Neurotologists vs ENT

Hi everyone,
I just had a quick question. What is the diff between a neurotologists and an ENT? I’m trying to find someone who knows what they are talking about. Do you think I should see one of those or just a neurologist?

As far as I know the neurotologists are just more highly qualified ENTs…That may be an insult to both of them I dont know but I’ve seen 3 ENTs all who were useless and pretty much dismissive of everything I say, and 2 neurotologists who seemed a lot more clued up. This won’t be the case for all but is my experience

I’d definitely hunt down a neurotologist.


I was fortunate to be referred early on to a neurotologist (ENT who’s had extra training & does some cross-over into neurology “issues”) who happened to be one of the co-authors of the emedicine article on MAV (Scott has a link to that article elsewhere on this website).

He was the one who diagnosed me (though he prefers the term Migraine Associated Dizziness) - but then he said he didn’t treat this himself, and referred me to a general neurologist to get treatment for it. Some neurotologists DO treat this, though; I guess it just depends on the doc. For me, getting the answer early on was SO important that I didn’t really care that he “only” diagnosed this but didn’t treat it - I know people can be dizzy for years and not know why, so I was delighted to know the reason for this strange stuff that was happening to me.

I think the trick is to find someone to knows about MAV or MAD or whatever they prefer to call it. Because whichever discipline they come from, if they aren’t well versed in this disorder, it may turn out you know as much as most docs do about it (or maybe more), just by having read what’s on this forum and website!

I’d suggest that you try to ask around or do internet research about the area where you live and see if there is someone who is known as the MAV (or MAD in my doc’s lingo) “expert” and try to go to him or her, whatever their background may be.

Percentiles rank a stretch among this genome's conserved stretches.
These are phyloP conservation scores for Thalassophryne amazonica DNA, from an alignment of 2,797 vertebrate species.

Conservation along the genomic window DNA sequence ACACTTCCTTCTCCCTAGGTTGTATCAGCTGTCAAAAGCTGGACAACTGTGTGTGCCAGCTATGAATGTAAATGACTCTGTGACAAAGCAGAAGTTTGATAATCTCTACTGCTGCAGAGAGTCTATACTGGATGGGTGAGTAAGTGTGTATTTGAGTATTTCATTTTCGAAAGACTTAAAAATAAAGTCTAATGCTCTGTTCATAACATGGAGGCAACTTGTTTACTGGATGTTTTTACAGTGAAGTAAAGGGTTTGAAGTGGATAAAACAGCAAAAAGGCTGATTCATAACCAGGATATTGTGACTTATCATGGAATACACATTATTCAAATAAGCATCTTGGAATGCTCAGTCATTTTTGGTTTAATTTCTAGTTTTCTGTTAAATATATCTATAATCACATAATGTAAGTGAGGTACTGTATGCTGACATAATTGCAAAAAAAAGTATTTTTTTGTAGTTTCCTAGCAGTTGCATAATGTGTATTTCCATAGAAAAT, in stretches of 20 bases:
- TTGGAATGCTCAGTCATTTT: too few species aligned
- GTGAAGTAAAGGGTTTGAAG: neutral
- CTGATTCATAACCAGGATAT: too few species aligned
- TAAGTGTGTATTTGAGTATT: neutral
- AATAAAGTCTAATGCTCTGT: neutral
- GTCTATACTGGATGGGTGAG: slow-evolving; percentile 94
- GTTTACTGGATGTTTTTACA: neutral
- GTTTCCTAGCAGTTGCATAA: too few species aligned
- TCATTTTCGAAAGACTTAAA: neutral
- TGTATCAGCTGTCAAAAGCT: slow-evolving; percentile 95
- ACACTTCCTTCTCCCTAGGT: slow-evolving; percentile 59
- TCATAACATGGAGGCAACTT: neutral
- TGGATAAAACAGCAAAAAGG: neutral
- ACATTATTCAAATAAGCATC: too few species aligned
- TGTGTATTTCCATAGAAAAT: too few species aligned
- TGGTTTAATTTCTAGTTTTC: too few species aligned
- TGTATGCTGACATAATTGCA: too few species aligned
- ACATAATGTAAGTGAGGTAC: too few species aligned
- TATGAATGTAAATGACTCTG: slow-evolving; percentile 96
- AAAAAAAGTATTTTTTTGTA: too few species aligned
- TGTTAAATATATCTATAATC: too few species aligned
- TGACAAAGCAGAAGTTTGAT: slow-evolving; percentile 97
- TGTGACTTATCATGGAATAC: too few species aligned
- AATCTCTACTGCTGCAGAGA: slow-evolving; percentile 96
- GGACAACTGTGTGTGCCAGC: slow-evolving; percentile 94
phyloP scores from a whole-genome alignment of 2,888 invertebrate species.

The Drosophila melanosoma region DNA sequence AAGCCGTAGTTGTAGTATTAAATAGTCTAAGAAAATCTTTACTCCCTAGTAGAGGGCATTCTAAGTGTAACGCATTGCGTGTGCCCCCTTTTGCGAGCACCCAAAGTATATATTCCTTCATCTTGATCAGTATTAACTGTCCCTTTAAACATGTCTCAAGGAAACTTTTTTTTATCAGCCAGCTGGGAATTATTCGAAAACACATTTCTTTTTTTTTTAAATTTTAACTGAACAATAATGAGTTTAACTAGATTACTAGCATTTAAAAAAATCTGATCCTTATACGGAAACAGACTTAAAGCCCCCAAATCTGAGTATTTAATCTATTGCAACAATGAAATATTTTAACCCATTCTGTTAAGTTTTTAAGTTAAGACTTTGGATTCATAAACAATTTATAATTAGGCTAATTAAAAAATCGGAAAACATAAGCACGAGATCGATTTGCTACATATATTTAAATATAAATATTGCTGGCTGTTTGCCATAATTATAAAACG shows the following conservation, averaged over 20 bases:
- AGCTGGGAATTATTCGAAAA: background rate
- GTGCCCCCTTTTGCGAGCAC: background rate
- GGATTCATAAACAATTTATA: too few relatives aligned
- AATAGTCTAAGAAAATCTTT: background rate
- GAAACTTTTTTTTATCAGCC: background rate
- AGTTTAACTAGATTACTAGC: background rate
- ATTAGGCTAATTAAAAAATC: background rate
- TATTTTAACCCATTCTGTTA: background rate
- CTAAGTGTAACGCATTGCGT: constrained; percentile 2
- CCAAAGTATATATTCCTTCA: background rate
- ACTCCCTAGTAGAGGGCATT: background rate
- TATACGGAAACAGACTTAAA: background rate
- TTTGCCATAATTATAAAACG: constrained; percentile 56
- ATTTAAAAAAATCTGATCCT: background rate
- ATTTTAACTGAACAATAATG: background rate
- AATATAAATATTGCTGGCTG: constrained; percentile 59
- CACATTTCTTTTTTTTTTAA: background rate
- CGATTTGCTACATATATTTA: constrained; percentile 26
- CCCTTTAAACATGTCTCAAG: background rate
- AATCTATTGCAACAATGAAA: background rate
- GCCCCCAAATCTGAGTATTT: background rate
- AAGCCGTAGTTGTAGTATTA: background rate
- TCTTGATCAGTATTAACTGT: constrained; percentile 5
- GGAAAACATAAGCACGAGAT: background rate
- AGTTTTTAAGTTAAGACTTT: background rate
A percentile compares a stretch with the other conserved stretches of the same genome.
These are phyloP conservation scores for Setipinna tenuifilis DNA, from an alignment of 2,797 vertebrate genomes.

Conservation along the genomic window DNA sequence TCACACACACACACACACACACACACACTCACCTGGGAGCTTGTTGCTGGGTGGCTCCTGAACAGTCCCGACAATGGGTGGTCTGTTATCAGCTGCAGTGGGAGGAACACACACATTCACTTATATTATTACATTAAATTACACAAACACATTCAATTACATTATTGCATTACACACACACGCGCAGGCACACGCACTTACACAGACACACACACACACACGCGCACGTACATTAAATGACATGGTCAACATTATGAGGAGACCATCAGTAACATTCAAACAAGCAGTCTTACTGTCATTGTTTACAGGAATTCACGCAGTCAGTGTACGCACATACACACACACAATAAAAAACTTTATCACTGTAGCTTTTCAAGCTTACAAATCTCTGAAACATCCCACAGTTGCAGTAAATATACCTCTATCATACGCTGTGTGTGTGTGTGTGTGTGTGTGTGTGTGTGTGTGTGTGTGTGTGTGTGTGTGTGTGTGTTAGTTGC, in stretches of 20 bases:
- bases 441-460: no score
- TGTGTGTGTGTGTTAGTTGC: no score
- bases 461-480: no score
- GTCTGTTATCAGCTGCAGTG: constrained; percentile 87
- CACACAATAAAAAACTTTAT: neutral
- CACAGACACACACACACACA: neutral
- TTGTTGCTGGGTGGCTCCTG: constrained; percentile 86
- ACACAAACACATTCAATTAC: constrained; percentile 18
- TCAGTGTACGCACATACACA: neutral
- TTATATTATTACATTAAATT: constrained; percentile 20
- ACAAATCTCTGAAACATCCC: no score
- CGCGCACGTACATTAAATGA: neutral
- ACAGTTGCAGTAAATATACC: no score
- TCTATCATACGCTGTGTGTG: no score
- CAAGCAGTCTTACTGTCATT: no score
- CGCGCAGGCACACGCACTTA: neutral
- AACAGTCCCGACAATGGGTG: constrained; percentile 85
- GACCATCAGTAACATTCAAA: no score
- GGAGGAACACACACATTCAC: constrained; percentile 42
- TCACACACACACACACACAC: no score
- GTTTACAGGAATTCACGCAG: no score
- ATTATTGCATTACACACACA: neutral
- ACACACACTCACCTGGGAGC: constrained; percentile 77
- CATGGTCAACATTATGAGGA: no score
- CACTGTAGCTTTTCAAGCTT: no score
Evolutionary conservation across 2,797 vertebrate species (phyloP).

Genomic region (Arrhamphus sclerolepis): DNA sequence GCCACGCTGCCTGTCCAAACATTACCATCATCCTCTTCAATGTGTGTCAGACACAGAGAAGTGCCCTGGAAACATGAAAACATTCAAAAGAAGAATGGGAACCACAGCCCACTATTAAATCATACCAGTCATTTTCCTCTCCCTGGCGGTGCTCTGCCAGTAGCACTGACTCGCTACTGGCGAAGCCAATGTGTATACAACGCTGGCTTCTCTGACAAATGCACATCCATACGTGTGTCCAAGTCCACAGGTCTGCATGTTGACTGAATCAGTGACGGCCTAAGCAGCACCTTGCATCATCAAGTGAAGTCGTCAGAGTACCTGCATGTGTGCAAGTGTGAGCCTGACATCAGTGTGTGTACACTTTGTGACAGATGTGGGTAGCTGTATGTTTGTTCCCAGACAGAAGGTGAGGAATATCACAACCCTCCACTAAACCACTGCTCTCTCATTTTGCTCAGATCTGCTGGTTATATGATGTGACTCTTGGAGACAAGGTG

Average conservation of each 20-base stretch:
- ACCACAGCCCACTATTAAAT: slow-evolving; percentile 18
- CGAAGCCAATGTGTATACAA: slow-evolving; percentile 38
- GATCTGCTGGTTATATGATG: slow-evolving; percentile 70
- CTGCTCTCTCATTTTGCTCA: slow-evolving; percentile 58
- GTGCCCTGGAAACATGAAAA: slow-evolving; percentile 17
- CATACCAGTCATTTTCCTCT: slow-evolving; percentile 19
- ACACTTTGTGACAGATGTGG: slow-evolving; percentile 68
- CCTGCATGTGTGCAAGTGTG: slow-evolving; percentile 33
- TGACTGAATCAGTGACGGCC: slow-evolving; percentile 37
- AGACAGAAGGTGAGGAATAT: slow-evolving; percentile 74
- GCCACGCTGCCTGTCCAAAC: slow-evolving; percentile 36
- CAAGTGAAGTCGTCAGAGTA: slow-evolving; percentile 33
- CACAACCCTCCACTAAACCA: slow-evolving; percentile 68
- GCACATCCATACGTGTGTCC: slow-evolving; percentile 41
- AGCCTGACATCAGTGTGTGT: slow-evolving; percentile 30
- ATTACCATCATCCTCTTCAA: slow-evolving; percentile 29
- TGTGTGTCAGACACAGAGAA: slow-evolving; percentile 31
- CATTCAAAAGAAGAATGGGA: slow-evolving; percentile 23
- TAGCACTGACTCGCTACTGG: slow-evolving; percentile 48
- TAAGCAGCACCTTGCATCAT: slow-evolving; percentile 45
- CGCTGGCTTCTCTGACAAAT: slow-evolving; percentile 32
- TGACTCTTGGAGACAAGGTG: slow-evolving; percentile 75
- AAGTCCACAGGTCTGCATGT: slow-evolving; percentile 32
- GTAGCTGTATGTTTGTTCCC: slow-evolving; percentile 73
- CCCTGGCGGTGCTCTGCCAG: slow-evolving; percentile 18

I think in general, and from the experiences I have heard here and from Prof Halmagyi in Sydney, most ENTs are not up to speed enough to deal with MAV. There are exceptions of course, most notably Prof Steve Rauch who is an ENT and who we all know also happens to be a migraine guru and understands what MAV is.

Halmagyi once told me that most ENTs love to cut stuff out all the time. If they can’t remove a piece of your anatomy they’re not interested. A gross generalisation no doubt but that’s what he said.

Find a neuro-otologist.



Just to agree with the above. Neuro otologists have done 4 further years training in to the inner ear on top of their ENT training. Dizziness is their speciality, whereas the ENTs I saw didn’t have a clue - in fact they were a massive hindrance, initially diagnosing what was a very severe migraine disorder as anxiety and leaving me without a diagnosis when I was so ill I was unable to work.

As Scott says there will be the odd exception but I wouldn’t chance it, find a neurotologist.